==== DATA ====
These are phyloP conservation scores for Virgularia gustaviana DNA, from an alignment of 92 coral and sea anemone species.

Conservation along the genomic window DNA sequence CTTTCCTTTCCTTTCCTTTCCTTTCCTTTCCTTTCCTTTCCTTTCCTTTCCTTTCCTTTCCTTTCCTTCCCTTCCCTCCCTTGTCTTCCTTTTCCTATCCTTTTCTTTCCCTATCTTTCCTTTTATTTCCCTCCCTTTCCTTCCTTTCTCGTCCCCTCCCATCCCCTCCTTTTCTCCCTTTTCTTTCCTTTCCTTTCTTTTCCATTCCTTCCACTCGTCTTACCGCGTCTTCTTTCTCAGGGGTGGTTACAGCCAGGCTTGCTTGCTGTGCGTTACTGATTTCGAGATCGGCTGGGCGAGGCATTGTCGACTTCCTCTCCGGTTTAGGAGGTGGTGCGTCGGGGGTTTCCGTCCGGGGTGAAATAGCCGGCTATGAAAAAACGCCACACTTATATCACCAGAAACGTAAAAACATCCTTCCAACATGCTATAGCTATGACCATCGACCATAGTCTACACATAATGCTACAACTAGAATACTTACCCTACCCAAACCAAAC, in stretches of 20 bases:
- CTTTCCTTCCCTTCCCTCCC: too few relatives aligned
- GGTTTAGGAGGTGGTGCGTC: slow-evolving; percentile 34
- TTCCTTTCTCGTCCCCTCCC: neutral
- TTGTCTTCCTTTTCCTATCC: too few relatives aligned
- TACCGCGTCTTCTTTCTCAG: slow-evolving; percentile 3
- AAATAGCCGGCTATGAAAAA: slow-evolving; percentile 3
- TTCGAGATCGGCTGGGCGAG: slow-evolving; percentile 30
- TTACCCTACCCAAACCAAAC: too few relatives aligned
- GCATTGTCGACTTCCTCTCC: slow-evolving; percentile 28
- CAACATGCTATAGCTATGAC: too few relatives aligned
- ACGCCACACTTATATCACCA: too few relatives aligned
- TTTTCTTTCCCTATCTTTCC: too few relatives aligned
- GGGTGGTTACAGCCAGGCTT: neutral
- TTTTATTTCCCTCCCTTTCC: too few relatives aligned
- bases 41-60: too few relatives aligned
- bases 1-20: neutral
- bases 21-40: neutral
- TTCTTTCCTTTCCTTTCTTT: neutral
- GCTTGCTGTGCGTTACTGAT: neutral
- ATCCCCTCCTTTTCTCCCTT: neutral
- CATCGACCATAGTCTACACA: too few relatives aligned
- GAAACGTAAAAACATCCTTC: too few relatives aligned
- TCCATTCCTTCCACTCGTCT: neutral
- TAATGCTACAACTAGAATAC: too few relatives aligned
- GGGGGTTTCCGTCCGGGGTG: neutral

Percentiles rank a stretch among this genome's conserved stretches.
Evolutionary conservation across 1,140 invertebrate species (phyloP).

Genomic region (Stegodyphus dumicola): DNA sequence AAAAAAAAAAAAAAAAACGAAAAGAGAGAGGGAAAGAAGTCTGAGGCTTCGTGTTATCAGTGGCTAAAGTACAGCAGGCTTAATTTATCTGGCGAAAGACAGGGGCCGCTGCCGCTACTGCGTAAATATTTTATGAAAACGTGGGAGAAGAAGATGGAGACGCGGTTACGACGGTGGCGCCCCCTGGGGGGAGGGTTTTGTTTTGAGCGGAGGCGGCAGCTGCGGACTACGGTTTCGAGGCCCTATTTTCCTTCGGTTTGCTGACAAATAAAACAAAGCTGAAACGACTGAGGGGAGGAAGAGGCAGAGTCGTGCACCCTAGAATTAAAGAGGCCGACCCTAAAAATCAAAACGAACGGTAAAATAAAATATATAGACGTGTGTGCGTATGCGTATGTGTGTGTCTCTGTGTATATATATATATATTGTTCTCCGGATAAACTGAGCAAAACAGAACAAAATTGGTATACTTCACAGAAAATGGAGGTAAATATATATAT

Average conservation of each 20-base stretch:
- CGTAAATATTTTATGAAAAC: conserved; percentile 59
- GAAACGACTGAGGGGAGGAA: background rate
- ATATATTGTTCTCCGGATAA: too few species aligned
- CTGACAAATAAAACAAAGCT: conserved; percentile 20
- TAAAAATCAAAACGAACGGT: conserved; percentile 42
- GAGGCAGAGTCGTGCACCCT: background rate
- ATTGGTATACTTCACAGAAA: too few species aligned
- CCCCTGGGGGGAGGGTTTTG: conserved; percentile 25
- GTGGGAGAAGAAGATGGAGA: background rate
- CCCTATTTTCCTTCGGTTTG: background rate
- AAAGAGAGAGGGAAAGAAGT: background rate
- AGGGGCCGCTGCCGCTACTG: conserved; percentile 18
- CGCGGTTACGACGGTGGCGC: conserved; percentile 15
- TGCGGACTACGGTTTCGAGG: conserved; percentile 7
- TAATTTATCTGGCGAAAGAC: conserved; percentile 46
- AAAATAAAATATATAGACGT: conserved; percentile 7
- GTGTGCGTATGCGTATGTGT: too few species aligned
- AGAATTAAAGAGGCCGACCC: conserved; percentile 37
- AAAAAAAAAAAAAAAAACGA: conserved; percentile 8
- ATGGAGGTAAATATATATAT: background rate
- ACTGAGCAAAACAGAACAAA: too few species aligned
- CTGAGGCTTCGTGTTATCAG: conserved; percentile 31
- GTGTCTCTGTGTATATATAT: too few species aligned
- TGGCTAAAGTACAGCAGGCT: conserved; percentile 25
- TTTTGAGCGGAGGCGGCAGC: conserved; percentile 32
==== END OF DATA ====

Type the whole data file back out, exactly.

These are phyloP conservation scores for Virgularia gustaviana DNA, from an alignment of 92 coral and sea anemone species.

Conservation along the genomic window DNA sequence CTTTCCTTTCCTTTCCTTTCCTTTCCTTTCCTTTCCTTTCCTTTCCTTTCCTTTCCTTTCCTTTCCTTCCCTTCCCTCCCTTGTCTTCCTTTTCCTATCCTTTTCTTTCCCTATCTTTCCTTTTATTTCCCTCCCTTTCCTTCCTTTCTCGTCCCCTCCCATCCCCTCCTTTTCTCCCTTTTCTTTCCTTTCCTTTCTTTTCCATTCCTTCCACTCGTCTTACCGCGTCTTCTTTCTCAGGGGTGGTTACAGCCAGGCTTGCTTGCTGTGCGTTACTGATTTCGAGATCGGCTGGGCGAGGCATTGTCGACTTCCTCTCCGGTTTAGGAGGTGGTGCGTCGGGGGTTTCCGTCCGGGGTGAAATAGCCGGCTATGAAAAAACGCCACACTTATATCACCAGAAACGTAAAAACATCCTTCCAACATGCTATAGCTATGACCATCGACCATAGTCTACACATAATGCTACAACTAGAATACTTACCCTACCCAAACCAAAC, in stretches of 20 bases:
- CTTTCCTTCCCTTCCCTCCC: too few relatives aligned
- GGTTTAGGAGGTGGTGCGTC: slow-evolving; percentile 34
- TTCCTTTCTCGTCCCCTCCC: neutral
- TTGTCTTCCTTTTCCTATCC: too few relatives aligned
- TACCGCGTCTTCTTTCTCAG: slow-evolving; percentile 3
- AAATAGCCGGCTATGAAAAA: slow-evolving; percentile 3
- TTCGAGATCGGCTGGGCGAG: slow-evolving; percentile 30
- TTACCCTACCCAAACCAAAC: too few relatives aligned
- GCATTGTCGACTTCCTCTCC: slow-evolving; percentile 28
- CAACATGCTATAGCTATGAC: too few relatives aligned
- ACGCCACACTTATATCACCA: too few relatives aligned
- TTTTCTTTCCCTATCTTTCC: too few relatives aligned
- GGGTGGTTACAGCCAGGCTT: neutral
- TTTTATTTCCCTCCCTTTCC: too few relatives aligned
- bases 41-60: too few relatives aligned
- bases 1-20: neutral
- bases 21-40: neutral
- TTCTTTCCTTTCCTTTCTTT: neutral
- GCTTGCTGTGCGTTACTGAT: neutral
- ATCCCCTCCTTTTCTCCCTT: neutral
- CATCGACCATAGTCTACACA: too few relatives aligned
- GAAACGTAAAAACATCCTTC: too few relatives aligned
- TCCATTCCTTCCACTCGTCT: neutral
- TAATGCTACAACTAGAATAC: too few relatives aligned
- GGGGGTTTCCGTCCGGGGTG: neutral

Percentiles rank a stretch among this genome's conserved stretches.
Evolutionary conservation across 1,140 invertebrate species (phyloP).

Genomic region (Stegodyphus dumicola): DNA sequence AAAAAAAAAAAAAAAAACGAAAAGAGAGAGGGAAAGAAGTCTGAGGCTTCGTGTTATCAGTGGCTAAAGTACAGCAGGCTTAATTTATCTGGCGAAAGACAGGGGCCGCTGCCGCTACTGCGTAAATATTTTATGAAAACGTGGGAGAAGAAGATGGAGACGCGGTTACGACGGTGGCGCCCCCTGGGGGGAGGGTTTTGTTTTGAGCGGAGGCGGCAGCTGCGGACTACGGTTTCGAGGCCCTATTTTCCTTCGGTTTGCTGACAAATAAAACAAAGCTGAAACGACTGAGGGGAGGAAGAGGCAGAGTCGTGCACCCTAGAATTAAAGAGGCCGACCCTAAAAATCAAAACGAACGGTAAAATAAAATATATAGACGTGTGTGCGTATGCGTATGTGTGTGTCTCTGTGTATATATATATATATTGTTCTCCGGATAAACTGAGCAAAACAGAACAAAATTGGTATACTTCACAGAAAATGGAGGTAAATATATATAT

Average conservation of each 20-base stretch:
- CGTAAATATTTTATGAAAAC: conserved; percentile 59
- GAAACGACTGAGGGGAGGAA: background rate
- ATATATTGTTCTCCGGATAA: too few species aligned
- CTGACAAATAAAACAAAGCT: conserved; percentile 20
- TAAAAATCAAAACGAACGGT: conserved; percentile 42
- GAGGCAGAGTCGTGCACCCT: background rate
- ATTGGTATACTTCACAGAAA: too few species aligned
- CCCCTGGGGGGAGGGTTTTG: conserved; percentile 25
- GTGGGAGAAGAAGATGGAGA: background rate
- CCCTATTTTCCTTCGGTTTG: background rate
- AAAGAGAGAGGGAAAGAAGT: background rate
- AGGGGCCGCTGCCGCTACTG: conserved; percentile 18
- CGCGGTTACGACGGTGGCGC: conserved; percentile 15
- TGCGGACTACGGTTTCGAGG: conserved; percentile 7
- TAATTTATCTGGCGAAAGAC: conserved; percentile 46
- AAAATAAAATATATAGACGT: conserved; percentile 7
- GTGTGCGTATGCGTATGTGT: too few species aligned
- AGAATTAAAGAGGCCGACCC: conserved; percentile 37
- AAAAAAAAAAAAAAAAACGA: conserved; percentile 8
- ATGGAGGTAAATATATATAT: background rate
- ACTGAGCAAAACAGAACAAA: too few species aligned
- CTGAGGCTTCGTGTTATCAG: conserved; percentile 31
- GTGTCTCTGTGTATATATAT: too few species aligned
- TGGCTAAAGTACAGCAGGCT: conserved; percentile 25
- TTTTGAGCGGAGGCGGCAGC: conserved; percentile 32